Dash cam of the future: Is this what lies ahead for law enforcement?

Focus H1 Dash Cam could arrive in Houston in 2018

By Mario Diaz - Reporter

HOUSTON - Here's the scenario: It’s the middle of the night and the sound of the phone ringing jolts you out of bed. An Amber Alert has been issued and a child is in danger.

"The timing is very important" in order to save a child’s life, said Beth Alberts, of the Texas Center for the Missing.

What has suddenly happened is that law enforcement agencies are forced to find a needle in a haystack.

But what happens if that needle can be made bigger? The Focus H1 Dash Cam is essentially doing this, and the response from Alberts after Channel 2 Investigates showed her the technology was a quick and enthusiastic, “Wow. That's phenomenal."

Six things you should know about the Focus H1 Dash Cam, made by COBAN:

Where is it?

Currently, law enforcement vehicles within the Los Angeles Police Department and the Delaware State Police are testing the dash cam unit in a controlled environment.

How long before we see it in the Houston area?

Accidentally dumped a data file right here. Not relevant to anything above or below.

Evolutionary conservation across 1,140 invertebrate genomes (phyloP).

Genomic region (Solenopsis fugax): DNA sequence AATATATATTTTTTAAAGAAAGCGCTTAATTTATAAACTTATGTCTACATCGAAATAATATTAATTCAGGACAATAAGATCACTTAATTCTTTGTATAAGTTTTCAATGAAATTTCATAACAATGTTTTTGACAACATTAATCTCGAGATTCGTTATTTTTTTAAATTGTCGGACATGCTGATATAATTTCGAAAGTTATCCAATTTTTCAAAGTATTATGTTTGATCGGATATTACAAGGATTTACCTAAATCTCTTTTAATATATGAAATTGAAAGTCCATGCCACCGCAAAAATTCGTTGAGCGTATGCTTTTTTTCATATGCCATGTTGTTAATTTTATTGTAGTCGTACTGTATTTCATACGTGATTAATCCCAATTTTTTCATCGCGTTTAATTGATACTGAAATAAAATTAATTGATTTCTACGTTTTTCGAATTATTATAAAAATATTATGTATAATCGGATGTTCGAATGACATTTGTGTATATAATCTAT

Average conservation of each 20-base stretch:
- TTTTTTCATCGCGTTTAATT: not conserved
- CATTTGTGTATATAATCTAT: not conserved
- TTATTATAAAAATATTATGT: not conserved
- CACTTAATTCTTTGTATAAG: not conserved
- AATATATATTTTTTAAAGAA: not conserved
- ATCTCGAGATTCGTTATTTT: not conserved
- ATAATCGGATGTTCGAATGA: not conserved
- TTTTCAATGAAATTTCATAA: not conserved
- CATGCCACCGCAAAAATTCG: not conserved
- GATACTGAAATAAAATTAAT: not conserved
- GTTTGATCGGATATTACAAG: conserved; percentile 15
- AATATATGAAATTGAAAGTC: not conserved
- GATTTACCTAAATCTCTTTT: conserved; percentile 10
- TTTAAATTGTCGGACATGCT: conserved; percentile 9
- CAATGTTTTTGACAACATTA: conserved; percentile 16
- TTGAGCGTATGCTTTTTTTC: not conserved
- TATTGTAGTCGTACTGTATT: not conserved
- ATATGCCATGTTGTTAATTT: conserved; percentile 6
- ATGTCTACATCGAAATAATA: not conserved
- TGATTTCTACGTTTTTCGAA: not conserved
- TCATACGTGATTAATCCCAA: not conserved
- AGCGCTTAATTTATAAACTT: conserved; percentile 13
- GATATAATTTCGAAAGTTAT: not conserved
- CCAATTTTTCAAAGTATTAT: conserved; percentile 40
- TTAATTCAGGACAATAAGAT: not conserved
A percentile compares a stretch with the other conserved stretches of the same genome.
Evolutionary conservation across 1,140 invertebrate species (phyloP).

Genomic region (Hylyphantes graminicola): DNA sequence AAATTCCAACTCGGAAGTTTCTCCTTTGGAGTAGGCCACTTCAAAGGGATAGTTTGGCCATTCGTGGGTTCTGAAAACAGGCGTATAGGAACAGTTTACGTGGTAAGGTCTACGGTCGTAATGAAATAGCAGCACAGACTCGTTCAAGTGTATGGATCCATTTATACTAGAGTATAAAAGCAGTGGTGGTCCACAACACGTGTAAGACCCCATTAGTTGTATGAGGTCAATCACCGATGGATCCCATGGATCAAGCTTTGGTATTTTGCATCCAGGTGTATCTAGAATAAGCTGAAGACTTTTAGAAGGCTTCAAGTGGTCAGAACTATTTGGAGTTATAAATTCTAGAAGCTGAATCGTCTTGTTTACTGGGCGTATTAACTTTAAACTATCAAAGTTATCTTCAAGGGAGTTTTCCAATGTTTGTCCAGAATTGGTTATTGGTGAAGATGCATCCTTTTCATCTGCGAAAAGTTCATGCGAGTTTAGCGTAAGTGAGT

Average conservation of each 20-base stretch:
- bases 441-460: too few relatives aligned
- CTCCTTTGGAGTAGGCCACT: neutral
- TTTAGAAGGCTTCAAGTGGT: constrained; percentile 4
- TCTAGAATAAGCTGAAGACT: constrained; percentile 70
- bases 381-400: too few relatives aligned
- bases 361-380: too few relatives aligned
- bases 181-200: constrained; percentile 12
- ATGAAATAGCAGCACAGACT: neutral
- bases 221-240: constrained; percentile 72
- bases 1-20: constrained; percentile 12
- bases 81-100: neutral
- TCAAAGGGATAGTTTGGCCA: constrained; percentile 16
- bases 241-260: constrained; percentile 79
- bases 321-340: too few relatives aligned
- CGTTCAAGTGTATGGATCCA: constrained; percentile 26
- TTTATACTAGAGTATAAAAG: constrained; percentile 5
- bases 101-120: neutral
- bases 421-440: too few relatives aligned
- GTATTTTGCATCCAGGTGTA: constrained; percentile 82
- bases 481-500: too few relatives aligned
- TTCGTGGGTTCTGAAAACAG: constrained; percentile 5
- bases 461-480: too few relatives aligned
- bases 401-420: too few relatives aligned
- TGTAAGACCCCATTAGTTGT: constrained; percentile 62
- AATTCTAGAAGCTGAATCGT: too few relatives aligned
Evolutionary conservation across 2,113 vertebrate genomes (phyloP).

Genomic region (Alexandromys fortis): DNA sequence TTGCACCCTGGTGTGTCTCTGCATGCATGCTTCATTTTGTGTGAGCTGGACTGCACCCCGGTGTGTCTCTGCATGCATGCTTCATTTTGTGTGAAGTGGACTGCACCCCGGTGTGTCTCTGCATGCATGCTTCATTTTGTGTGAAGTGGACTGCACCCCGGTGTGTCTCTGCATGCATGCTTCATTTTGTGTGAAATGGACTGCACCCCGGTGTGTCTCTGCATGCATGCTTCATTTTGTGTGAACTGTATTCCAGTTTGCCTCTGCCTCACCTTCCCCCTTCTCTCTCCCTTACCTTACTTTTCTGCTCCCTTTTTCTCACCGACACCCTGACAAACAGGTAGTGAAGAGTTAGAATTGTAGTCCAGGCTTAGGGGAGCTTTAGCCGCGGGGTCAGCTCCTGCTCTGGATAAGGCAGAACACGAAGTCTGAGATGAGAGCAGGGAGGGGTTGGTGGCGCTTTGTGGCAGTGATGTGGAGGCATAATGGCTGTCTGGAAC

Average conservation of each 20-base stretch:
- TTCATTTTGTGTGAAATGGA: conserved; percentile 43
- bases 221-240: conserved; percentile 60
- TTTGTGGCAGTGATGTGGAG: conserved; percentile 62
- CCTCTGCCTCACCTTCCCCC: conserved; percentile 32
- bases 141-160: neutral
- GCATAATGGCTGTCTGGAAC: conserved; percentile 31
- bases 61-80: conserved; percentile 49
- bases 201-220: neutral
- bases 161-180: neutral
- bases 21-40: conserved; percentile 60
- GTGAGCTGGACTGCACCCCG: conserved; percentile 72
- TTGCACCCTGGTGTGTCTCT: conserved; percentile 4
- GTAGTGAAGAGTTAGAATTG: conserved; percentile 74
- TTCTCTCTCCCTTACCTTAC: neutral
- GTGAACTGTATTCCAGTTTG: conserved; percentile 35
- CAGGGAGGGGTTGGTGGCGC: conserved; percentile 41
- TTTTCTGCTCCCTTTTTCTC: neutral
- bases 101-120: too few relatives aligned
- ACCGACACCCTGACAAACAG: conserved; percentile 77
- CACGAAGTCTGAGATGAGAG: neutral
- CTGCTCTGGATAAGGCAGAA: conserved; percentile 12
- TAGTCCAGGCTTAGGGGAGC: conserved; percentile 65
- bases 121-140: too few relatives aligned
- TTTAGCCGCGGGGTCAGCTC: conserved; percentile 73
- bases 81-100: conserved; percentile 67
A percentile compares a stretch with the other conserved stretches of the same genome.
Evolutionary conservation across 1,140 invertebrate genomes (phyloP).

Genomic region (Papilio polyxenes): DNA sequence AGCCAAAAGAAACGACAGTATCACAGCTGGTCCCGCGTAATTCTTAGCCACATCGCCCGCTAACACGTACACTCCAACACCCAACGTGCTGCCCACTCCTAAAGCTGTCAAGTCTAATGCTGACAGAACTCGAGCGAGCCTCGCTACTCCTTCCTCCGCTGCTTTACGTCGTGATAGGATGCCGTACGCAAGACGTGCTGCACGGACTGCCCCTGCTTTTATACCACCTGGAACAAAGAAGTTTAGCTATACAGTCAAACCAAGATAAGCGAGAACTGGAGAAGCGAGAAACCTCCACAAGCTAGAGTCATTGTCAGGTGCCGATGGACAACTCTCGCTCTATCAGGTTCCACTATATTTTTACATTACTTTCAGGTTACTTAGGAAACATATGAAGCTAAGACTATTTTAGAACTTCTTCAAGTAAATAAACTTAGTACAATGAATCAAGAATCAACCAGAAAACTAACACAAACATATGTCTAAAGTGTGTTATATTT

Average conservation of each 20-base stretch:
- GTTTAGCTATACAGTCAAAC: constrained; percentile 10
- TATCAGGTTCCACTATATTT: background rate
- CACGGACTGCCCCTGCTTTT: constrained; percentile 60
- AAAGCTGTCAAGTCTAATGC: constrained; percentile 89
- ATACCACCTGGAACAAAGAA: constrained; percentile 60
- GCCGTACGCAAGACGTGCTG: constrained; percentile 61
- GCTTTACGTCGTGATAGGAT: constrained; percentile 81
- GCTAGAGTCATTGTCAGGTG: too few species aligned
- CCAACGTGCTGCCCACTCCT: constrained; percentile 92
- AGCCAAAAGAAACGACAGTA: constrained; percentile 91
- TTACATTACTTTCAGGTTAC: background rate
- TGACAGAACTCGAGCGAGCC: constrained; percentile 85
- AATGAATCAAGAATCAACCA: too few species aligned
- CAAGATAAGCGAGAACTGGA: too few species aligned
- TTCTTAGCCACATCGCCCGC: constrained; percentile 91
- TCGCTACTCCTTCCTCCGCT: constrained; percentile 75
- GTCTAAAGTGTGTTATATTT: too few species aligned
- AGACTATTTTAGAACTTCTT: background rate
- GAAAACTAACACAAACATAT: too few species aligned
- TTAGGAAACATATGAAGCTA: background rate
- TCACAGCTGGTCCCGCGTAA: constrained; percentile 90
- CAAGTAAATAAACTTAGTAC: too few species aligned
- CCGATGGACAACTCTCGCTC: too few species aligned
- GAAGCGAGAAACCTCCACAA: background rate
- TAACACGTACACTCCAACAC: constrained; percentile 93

The company told Channel 2 Investigates that it will launch pilot programs in the Houston area and beyond over the next two months, with delivery of fully operational units by the second quarter of 2018.

How many cameras are in a unit?

The unit that Channel 2 Investigates held and examined had three, but the unit can easily expand to have six, according to COBAN representatives.

Can the unit identify if a person is holding a weapon?

Not yet. But Daniel Nooner, COBAN's vice president of engineering, said the technology is on the horizon. "Teaching that there is a gun in the hand is something that can happen fairly quickly," he said. "You know, like in the next six to eight months, that is something that can definitely happen."

Does it make decisions?

Brian Chang, the mastermind behind the unit, said, “Now the way we use it is that we use this artificial intelligence to give us more information, not make decisions for us."
 
What about at night, in fog or in heavy rain?

CEO Doug Dickerson said the unit learns through processing information, and the technology is evolving to work in all environments.

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